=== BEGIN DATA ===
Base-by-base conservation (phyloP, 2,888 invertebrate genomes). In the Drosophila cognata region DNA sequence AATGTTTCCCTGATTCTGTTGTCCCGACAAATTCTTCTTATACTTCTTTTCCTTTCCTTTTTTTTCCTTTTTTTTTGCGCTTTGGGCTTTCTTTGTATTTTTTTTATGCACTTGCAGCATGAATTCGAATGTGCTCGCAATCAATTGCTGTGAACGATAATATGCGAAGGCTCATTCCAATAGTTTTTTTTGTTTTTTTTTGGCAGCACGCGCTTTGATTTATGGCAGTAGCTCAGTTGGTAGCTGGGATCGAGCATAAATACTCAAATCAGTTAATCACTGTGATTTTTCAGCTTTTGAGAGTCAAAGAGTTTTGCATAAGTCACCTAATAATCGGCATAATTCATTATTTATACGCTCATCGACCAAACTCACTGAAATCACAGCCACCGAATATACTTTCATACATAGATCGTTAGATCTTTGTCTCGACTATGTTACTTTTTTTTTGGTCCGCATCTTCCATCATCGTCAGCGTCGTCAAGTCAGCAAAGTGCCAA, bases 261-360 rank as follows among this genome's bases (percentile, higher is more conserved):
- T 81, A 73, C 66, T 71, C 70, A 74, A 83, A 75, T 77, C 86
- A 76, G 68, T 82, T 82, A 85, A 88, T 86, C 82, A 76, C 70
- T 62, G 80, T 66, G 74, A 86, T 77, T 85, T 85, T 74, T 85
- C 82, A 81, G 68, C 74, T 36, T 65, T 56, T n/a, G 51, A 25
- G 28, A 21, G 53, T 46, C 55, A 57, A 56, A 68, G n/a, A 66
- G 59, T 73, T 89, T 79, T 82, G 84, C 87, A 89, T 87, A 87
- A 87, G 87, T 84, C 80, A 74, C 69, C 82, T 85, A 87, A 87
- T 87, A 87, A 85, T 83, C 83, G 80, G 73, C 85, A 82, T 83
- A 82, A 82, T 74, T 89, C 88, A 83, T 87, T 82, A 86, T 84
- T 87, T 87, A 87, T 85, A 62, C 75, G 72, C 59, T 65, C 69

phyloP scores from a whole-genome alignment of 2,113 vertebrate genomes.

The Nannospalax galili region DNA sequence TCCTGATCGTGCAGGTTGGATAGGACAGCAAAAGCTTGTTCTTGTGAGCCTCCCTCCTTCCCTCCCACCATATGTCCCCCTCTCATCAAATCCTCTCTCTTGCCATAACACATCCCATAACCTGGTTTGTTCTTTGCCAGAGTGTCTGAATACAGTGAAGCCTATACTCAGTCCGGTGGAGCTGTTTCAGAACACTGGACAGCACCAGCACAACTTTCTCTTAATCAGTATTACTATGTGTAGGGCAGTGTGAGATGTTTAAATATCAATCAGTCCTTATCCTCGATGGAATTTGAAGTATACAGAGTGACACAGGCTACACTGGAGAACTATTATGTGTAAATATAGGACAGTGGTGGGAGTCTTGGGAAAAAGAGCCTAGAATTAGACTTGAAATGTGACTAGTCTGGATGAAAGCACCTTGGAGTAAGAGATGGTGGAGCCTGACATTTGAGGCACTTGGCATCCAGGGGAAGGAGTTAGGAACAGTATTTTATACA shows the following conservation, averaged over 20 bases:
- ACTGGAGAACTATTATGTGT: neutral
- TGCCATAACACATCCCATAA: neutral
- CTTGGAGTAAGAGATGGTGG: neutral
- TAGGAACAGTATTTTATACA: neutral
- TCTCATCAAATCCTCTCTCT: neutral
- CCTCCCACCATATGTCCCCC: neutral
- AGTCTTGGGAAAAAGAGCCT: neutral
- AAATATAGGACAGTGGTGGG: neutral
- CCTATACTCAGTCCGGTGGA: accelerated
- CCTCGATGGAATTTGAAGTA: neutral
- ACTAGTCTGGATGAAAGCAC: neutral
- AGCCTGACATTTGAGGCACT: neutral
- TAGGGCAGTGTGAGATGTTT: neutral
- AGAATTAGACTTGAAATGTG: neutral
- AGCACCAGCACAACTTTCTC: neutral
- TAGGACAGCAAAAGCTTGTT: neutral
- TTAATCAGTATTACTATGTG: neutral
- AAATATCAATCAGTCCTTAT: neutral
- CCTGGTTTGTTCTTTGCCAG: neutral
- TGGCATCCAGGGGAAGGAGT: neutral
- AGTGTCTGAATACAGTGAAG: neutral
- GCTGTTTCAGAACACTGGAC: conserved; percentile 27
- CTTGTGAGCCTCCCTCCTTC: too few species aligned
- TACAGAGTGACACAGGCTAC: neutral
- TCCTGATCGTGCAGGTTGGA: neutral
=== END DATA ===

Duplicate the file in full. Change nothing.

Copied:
Base-by-base conservation (phyloP, 2,888 invertebrate genomes). In the Drosophila cognata region DNA sequence AATGTTTCCCTGATTCTGTTGTCCCGACAAATTCTTCTTATACTTCTTTTCCTTTCCTTTTTTTTCCTTTTTTTTTGCGCTTTGGGCTTTCTTTGTATTTTTTTTATGCACTTGCAGCATGAATTCGAATGTGCTCGCAATCAATTGCTGTGAACGATAATATGCGAAGGCTCATTCCAATAGTTTTTTTTGTTTTTTTTTGGCAGCACGCGCTTTGATTTATGGCAGTAGCTCAGTTGGTAGCTGGGATCGAGCATAAATACTCAAATCAGTTAATCACTGTGATTTTTCAGCTTTTGAGAGTCAAAGAGTTTTGCATAAGTCACCTAATAATCGGCATAATTCATTATTTATACGCTCATCGACCAAACTCACTGAAATCACAGCCACCGAATATACTTTCATACATAGATCGTTAGATCTTTGTCTCGACTATGTTACTTTTTTTTTGGTCCGCATCTTCCATCATCGTCAGCGTCGTCAAGTCAGCAAAGTGCCAA, bases 261-360 rank as follows among this genome's bases (percentile, higher is more conserved):
- T 81, A 73, C 66, T 71, C 70, A 74, A 83, A 75, T 77, C 86
- A 76, G 68, T 82, T 82, A 85, A 88, T 86, C 82, A 76, C 70
- T 62, G 80, T 66, G 74, A 86, T 77, T 85, T 85, T 74, T 85
- C 82, A 81, G 68, C 74, T 36, T 65, T 56, T n/a, G 51, A 25
- G 28, A 21, G 53, T 46, C 55, A 57, A 56, A 68, G n/a, A 66
- G 59, T 73, T 89, T 79, T 82, G 84, C 87, A 89, T 87, A 87
- A 87, G 87, T 84, C 80, A 74, C 69, C 82, T 85, A 87, A 87
- T 87, A 87, A 85, T 83, C 83, G 80, G 73, C 85, A 82, T 83
- A 82, A 82, T 74, T 89, C 88, A 83, T 87, T 82, A 86, T 84
- T 87, T 87, A 87, T 85, A 62, C 75, G 72, C 59, T 65, C 69

phyloP scores from a whole-genome alignment of 2,113 vertebrate genomes.

The Nannospalax galili region DNA sequence TCCTGATCGTGCAGGTTGGATAGGACAGCAAAAGCTTGTTCTTGTGAGCCTCCCTCCTTCCCTCCCACCATATGTCCCCCTCTCATCAAATCCTCTCTCTTGCCATAACACATCCCATAACCTGGTTTGTTCTTTGCCAGAGTGTCTGAATACAGTGAAGCCTATACTCAGTCCGGTGGAGCTGTTTCAGAACACTGGACAGCACCAGCACAACTTTCTCTTAATCAGTATTACTATGTGTAGGGCAGTGTGAGATGTTTAAATATCAATCAGTCCTTATCCTCGATGGAATTTGAAGTATACAGAGTGACACAGGCTACACTGGAGAACTATTATGTGTAAATATAGGACAGTGGTGGGAGTCTTGGGAAAAAGAGCCTAGAATTAGACTTGAAATGTGACTAGTCTGGATGAAAGCACCTTGGAGTAAGAGATGGTGGAGCCTGACATTTGAGGCACTTGGCATCCAGGGGAAGGAGTTAGGAACAGTATTTTATACA shows the following conservation, averaged over 20 bases:
- ACTGGAGAACTATTATGTGT: neutral
- TGCCATAACACATCCCATAA: neutral
- CTTGGAGTAAGAGATGGTGG: neutral
- TAGGAACAGTATTTTATACA: neutral
- TCTCATCAAATCCTCTCTCT: neutral
- CCTCCCACCATATGTCCCCC: neutral
- AGTCTTGGGAAAAAGAGCCT: neutral
- AAATATAGGACAGTGGTGGG: neutral
- CCTATACTCAGTCCGGTGGA: accelerated
- CCTCGATGGAATTTGAAGTA: neutral
- ACTAGTCTGGATGAAAGCAC: neutral
- AGCCTGACATTTGAGGCACT: neutral
- TAGGGCAGTGTGAGATGTTT: neutral
- AGAATTAGACTTGAAATGTG: neutral
- AGCACCAGCACAACTTTCTC: neutral
- TAGGACAGCAAAAGCTTGTT: neutral
- TTAATCAGTATTACTATGTG: neutral
- AAATATCAATCAGTCCTTAT: neutral
- CCTGGTTTGTTCTTTGCCAG: neutral
- TGGCATCCAGGGGAAGGAGT: neutral
- AGTGTCTGAATACAGTGAAG: neutral
- GCTGTTTCAGAACACTGGAC: conserved; percentile 27
- CTTGTGAGCCTCCCTCCTTC: too few species aligned
- TACAGAGTGACACAGGCTAC: neutral
- TCCTGATCGTGCAGGTTGGA: neutral